VIDEO Thursday

Therefore, beloved, looking forward to [the end of this age], be diligent to be found by Him in peace, without spot and blameless. 2 Peter 3:14

Without knowing where you want to go, a GPS system has no idea what course to plot. Such a fact calls to mind the old saying, “If you don’t know where you are going, any road will get you there.” But once you know your destination, lots of other decisions can be made: travel time, weather, eating arrangements, road and traffic conditions, and more. Destination is everything when it comes to making purposeful decisions.

Destination is also critical when it comes to living a purposeful spiritual life. If heaven is our eternal destination, then we gain the ability to live now in light of that destination. For example, we know that there will be a judgment of the works of our life that will determine the rewards we receive in heaven (Romans 14:10; 1 Corinthians 3:10-15; 2 Corinthians 5:10). If we want to be rewarded then, we must live in light of that judgment now.

Is heaven your destination? Live in a way now that will bring the greatest fulfillment and joy then.

Perfect holiness is the aim of the saints on earth, and it is the reward of the saints in Heaven.  Joseph Caryl


Breaking Up Camp and Moving On – 2 Peter 3:10-18 – Skip Heitzig

Touch the Needy

He put his hands on her, and immediately she straightened up and praised God.   Luke 13:13

 

It wasn’t surprising when Mother Teresa received the Nobel Peace Prize. True to form, she received the award “in the name of the hungry, of the naked, of the homeless, of the blind, of the lepers, of all those who feel unwanted, unloved, uncared for throughout society.” Those were the people she ministered to for most of her life.

Jesus modeled how to care for and love the marginalized, regardless of circumstances. Unlike the synagogue leaders who respected the Sabbath law more than the sick (Luke 13:14), when Jesus saw an ill woman at the temple, He was moved with compassion. He looked beyond the physical impairment and saw God’s beautiful creation in bondage. He called her to Him and said she was healed. Then He “put his hands on her, and immediately she straightened up and praised God” (v. 13). By touching her, He upset the leader of the synagogue because it was the Sabbath. Jesus, the Lord of the Sabbath (Luke 6:5), compassionately chose to heal the woman—a person who had faced discomfort and humiliation for nearly two decades.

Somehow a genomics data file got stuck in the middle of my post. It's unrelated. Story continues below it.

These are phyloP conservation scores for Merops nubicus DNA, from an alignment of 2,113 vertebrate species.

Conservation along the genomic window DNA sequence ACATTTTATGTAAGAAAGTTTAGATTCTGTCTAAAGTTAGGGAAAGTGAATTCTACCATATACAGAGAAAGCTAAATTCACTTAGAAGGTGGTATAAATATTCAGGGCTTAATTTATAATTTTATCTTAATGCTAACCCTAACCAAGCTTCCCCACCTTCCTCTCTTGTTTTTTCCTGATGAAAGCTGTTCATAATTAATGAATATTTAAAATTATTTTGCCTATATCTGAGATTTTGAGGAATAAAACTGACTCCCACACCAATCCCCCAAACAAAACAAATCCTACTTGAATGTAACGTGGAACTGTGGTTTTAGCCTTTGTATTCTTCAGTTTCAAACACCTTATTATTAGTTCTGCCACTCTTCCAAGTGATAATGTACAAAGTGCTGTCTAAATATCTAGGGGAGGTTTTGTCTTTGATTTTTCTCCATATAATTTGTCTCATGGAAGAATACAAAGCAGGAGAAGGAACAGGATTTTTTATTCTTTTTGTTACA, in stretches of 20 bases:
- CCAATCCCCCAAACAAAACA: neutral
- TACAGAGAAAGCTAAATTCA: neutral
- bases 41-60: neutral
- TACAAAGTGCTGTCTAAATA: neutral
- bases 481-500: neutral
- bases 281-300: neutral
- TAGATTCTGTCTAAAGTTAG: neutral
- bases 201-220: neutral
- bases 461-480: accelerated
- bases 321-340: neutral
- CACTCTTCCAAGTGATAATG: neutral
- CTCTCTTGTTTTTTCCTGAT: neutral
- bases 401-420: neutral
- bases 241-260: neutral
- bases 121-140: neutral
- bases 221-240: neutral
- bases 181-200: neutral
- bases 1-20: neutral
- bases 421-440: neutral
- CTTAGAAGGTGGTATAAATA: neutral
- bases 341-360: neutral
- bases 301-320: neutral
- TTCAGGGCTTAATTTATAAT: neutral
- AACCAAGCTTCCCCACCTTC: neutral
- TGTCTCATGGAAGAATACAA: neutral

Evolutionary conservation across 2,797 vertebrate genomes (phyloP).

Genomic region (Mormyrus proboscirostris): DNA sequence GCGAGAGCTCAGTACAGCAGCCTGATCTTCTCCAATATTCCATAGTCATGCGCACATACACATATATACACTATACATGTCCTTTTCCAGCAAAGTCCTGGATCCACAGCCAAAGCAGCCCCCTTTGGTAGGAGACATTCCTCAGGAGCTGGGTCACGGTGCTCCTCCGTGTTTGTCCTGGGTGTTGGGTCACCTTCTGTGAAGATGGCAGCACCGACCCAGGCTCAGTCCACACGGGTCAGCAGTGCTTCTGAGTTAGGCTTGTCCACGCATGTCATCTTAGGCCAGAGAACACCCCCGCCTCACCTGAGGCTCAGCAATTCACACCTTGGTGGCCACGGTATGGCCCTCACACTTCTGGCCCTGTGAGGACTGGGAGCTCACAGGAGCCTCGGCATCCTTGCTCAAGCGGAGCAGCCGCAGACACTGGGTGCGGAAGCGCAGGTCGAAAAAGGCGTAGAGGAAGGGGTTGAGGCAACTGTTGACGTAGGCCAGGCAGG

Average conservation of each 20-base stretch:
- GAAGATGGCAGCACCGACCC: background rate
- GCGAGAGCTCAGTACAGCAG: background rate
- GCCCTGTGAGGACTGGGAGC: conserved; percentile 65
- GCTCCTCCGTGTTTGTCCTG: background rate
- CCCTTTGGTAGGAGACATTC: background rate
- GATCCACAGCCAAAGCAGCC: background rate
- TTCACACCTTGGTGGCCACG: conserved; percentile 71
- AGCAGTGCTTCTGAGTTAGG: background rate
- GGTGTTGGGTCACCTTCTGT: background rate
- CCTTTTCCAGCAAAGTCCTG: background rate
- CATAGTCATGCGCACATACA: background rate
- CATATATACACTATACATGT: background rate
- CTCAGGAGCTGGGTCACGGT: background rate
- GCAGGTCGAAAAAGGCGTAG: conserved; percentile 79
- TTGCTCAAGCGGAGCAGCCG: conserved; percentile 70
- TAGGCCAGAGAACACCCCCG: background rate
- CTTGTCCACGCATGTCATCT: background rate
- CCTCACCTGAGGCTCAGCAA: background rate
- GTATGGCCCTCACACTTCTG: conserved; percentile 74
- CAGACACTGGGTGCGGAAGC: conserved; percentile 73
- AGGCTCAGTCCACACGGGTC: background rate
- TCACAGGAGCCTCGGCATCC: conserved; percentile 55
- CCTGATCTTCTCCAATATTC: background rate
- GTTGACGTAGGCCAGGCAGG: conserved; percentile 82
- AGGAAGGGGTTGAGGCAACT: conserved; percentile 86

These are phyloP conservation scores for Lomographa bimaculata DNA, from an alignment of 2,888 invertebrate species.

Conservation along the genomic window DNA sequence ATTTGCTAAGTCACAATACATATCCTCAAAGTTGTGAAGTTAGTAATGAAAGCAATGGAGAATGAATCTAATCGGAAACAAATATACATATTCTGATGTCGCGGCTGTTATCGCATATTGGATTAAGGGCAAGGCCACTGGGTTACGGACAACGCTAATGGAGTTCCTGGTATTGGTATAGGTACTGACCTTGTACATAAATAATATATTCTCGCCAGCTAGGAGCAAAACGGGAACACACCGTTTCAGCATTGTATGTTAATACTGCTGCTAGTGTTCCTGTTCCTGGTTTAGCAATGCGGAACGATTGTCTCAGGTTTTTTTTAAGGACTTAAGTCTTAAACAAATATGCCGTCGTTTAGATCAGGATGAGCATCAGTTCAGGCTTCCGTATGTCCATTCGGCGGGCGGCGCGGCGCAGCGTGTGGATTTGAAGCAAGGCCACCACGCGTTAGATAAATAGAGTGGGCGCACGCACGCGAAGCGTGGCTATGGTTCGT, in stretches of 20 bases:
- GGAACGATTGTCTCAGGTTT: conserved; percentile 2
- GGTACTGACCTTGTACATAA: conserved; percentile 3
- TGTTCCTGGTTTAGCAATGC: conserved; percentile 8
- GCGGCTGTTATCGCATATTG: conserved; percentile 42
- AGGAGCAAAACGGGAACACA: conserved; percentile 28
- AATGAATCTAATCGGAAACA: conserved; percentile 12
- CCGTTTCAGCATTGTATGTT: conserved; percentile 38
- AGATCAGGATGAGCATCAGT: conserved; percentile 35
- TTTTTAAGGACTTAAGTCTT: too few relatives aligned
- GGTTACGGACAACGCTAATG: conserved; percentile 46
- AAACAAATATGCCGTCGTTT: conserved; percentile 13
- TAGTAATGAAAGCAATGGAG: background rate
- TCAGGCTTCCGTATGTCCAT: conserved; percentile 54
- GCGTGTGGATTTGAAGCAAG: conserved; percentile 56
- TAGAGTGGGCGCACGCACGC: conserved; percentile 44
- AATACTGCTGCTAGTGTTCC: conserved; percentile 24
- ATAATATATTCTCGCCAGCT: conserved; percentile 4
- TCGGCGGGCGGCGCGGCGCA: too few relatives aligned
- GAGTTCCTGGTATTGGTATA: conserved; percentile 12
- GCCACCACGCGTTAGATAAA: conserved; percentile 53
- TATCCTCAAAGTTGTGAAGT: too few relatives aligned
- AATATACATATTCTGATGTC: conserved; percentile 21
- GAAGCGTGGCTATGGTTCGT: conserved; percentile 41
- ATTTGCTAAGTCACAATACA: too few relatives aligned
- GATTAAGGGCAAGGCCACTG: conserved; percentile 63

I wonder how often we see someone as undeserving of our compassion. Or maybe we’ve experienced rejection because we didn’t meet somebody else’s standard. May we not be like the religious elite who cared more about rules than fellow humans. Instead, let’s follow Jesus’ example and treat others with compassion, love, and dignity.

By:  Estera Pirosca Escobar

Reflect & Pray

How have you experienced God’s healing and touch? Who can you show compassion to this week?

Jesus, thank You for Your infinite love and incredible compassion for all humans, including those marred by disease and difficulties.

A Pattern for Servanthood

John 13:1-17

Jesus told His disciples, “Whoever wishes to become great among you shall be your servant” (Matt. 20:26). In Bible times, the lowest servant of the house washed dusty feet. So the disciples must have been surprised when Jesus performed this humble task for them. He explained His shocking behavior by saying, “If I then, the Lord and the Teacher, washed your feet, you also ought to wash one another’s feet” (John 13:14).

Based on those words, many churches have turned foot washing into an ordinance; they believe that this act shows Christlikeness and demonstrates willingness to serve. Perhaps that’s true for some believers, but many perform the ceremony by rote. Jesus’ message to the disciples and to modern believers is not literally to wash dirty feet, but rather to serve one another with humility and love.